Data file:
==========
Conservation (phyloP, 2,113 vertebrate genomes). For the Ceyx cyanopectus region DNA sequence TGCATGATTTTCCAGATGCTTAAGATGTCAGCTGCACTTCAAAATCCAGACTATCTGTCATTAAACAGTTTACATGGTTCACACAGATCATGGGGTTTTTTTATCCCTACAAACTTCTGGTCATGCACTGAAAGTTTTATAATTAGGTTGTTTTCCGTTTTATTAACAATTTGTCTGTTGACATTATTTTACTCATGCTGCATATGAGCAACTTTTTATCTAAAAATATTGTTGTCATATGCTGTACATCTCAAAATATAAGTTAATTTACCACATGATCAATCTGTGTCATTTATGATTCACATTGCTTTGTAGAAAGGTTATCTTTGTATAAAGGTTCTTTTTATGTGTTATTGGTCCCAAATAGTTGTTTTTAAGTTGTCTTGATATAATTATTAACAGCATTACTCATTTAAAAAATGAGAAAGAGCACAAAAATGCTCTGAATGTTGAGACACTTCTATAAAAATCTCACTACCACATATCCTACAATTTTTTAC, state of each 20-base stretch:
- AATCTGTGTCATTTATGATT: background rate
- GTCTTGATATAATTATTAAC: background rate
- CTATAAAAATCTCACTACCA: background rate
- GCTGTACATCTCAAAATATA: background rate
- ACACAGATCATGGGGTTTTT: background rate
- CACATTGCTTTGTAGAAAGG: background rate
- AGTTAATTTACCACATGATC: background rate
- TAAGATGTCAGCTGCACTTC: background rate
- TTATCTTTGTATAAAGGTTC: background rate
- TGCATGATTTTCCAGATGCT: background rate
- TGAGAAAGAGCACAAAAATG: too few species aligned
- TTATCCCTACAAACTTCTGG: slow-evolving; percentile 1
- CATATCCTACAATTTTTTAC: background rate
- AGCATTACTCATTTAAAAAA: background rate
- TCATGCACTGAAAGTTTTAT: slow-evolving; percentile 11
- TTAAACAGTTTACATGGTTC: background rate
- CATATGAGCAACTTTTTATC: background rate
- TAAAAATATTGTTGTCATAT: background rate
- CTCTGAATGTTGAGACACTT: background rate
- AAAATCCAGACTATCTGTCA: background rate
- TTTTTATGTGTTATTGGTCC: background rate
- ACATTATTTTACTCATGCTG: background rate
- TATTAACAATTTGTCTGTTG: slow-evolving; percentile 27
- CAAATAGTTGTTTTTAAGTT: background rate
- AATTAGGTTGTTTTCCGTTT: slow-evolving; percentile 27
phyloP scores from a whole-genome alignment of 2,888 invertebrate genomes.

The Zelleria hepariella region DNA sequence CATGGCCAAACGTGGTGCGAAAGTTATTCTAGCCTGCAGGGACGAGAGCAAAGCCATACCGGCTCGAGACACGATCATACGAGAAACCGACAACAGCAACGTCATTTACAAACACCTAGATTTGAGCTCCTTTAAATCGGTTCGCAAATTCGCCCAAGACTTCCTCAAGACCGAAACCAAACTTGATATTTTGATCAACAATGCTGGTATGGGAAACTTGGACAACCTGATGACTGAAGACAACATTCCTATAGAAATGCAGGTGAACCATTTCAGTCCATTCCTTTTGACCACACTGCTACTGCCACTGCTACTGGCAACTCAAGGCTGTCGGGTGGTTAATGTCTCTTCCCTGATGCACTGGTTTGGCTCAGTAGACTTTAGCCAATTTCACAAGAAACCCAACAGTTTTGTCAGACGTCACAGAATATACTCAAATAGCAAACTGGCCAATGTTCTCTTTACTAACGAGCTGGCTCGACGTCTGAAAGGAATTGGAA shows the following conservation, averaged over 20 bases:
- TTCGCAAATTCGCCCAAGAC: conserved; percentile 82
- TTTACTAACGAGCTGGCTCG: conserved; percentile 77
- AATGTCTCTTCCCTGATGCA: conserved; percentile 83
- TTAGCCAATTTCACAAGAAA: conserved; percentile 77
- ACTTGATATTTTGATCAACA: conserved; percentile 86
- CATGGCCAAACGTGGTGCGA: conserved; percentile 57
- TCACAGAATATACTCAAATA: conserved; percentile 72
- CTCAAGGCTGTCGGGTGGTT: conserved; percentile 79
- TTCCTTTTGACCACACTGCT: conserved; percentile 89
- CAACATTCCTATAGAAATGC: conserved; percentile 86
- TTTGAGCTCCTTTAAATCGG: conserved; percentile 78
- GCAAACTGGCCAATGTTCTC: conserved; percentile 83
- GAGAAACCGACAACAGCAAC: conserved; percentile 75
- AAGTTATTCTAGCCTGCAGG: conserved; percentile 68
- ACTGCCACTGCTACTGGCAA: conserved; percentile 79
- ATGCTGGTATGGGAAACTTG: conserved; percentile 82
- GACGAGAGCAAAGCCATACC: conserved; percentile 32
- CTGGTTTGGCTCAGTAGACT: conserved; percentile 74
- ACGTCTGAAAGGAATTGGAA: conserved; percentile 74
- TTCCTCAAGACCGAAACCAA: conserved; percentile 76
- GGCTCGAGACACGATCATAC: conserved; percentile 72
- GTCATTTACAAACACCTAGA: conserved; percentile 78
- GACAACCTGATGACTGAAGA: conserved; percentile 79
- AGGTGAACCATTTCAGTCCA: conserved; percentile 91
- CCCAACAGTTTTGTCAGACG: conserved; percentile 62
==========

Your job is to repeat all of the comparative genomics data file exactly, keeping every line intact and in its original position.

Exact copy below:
Conservation (phyloP, 2,113 vertebrate genomes). For the Ceyx cyanopectus region DNA sequence TGCATGATTTTCCAGATGCTTAAGATGTCAGCTGCACTTCAAAATCCAGACTATCTGTCATTAAACAGTTTACATGGTTCACACAGATCATGGGGTTTTTTTATCCCTACAAACTTCTGGTCATGCACTGAAAGTTTTATAATTAGGTTGTTTTCCGTTTTATTAACAATTTGTCTGTTGACATTATTTTACTCATGCTGCATATGAGCAACTTTTTATCTAAAAATATTGTTGTCATATGCTGTACATCTCAAAATATAAGTTAATTTACCACATGATCAATCTGTGTCATTTATGATTCACATTGCTTTGTAGAAAGGTTATCTTTGTATAAAGGTTCTTTTTATGTGTTATTGGTCCCAAATAGTTGTTTTTAAGTTGTCTTGATATAATTATTAACAGCATTACTCATTTAAAAAATGAGAAAGAGCACAAAAATGCTCTGAATGTTGAGACACTTCTATAAAAATCTCACTACCACATATCCTACAATTTTTTAC, state of each 20-base stretch:
- AATCTGTGTCATTTATGATT: background rate
- GTCTTGATATAATTATTAAC: background rate
- CTATAAAAATCTCACTACCA: background rate
- GCTGTACATCTCAAAATATA: background rate
- ACACAGATCATGGGGTTTTT: background rate
- CACATTGCTTTGTAGAAAGG: background rate
- AGTTAATTTACCACATGATC: background rate
- TAAGATGTCAGCTGCACTTC: background rate
- TTATCTTTGTATAAAGGTTC: background rate
- TGCATGATTTTCCAGATGCT: background rate
- TGAGAAAGAGCACAAAAATG: too few species aligned
- TTATCCCTACAAACTTCTGG: slow-evolving; percentile 1
- CATATCCTACAATTTTTTAC: background rate
- AGCATTACTCATTTAAAAAA: background rate
- TCATGCACTGAAAGTTTTAT: slow-evolving; percentile 11
- TTAAACAGTTTACATGGTTC: background rate
- CATATGAGCAACTTTTTATC: background rate
- TAAAAATATTGTTGTCATAT: background rate
- CTCTGAATGTTGAGACACTT: background rate
- AAAATCCAGACTATCTGTCA: background rate
- TTTTTATGTGTTATTGGTCC: background rate
- ACATTATTTTACTCATGCTG: background rate
- TATTAACAATTTGTCTGTTG: slow-evolving; percentile 27
- CAAATAGTTGTTTTTAAGTT: background rate
- AATTAGGTTGTTTTCCGTTT: slow-evolving; percentile 27
phyloP scores from a whole-genome alignment of 2,888 invertebrate genomes.

The Zelleria hepariella region DNA sequence CATGGCCAAACGTGGTGCGAAAGTTATTCTAGCCTGCAGGGACGAGAGCAAAGCCATACCGGCTCGAGACACGATCATACGAGAAACCGACAACAGCAACGTCATTTACAAACACCTAGATTTGAGCTCCTTTAAATCGGTTCGCAAATTCGCCCAAGACTTCCTCAAGACCGAAACCAAACTTGATATTTTGATCAACAATGCTGGTATGGGAAACTTGGACAACCTGATGACTGAAGACAACATTCCTATAGAAATGCAGGTGAACCATTTCAGTCCATTCCTTTTGACCACACTGCTACTGCCACTGCTACTGGCAACTCAAGGCTGTCGGGTGGTTAATGTCTCTTCCCTGATGCACTGGTTTGGCTCAGTAGACTTTAGCCAATTTCACAAGAAACCCAACAGTTTTGTCAGACGTCACAGAATATACTCAAATAGCAAACTGGCCAATGTTCTCTTTACTAACGAGCTGGCTCGACGTCTGAAAGGAATTGGAA shows the following conservation, averaged over 20 bases:
- TTCGCAAATTCGCCCAAGAC: conserved; percentile 82
- TTTACTAACGAGCTGGCTCG: conserved; percentile 77
- AATGTCTCTTCCCTGATGCA: conserved; percentile 83
- TTAGCCAATTTCACAAGAAA: conserved; percentile 77
- ACTTGATATTTTGATCAACA: conserved; percentile 86
- CATGGCCAAACGTGGTGCGA: conserved; percentile 57
- TCACAGAATATACTCAAATA: conserved; percentile 72
- CTCAAGGCTGTCGGGTGGTT: conserved; percentile 79
- TTCCTTTTGACCACACTGCT: conserved; percentile 89
- CAACATTCCTATAGAAATGC: conserved; percentile 86
- TTTGAGCTCCTTTAAATCGG: conserved; percentile 78
- GCAAACTGGCCAATGTTCTC: conserved; percentile 83
- GAGAAACCGACAACAGCAAC: conserved; percentile 75
- AAGTTATTCTAGCCTGCAGG: conserved; percentile 68
- ACTGCCACTGCTACTGGCAA: conserved; percentile 79
- ATGCTGGTATGGGAAACTTG: conserved; percentile 82
- GACGAGAGCAAAGCCATACC: conserved; percentile 32
- CTGGTTTGGCTCAGTAGACT: conserved; percentile 74
- ACGTCTGAAAGGAATTGGAA: conserved; percentile 74
- TTCCTCAAGACCGAAACCAA: conserved; percentile 76
- GGCTCGAGACACGATCATAC: conserved; percentile 72
- GTCATTTACAAACACCTAGA: conserved; percentile 78
- GACAACCTGATGACTGAAGA: conserved; percentile 79
- AGGTGAACCATTTCAGTCCA: conserved; percentile 91
- CCCAACAGTTTTGTCAGACG: conserved; percentile 62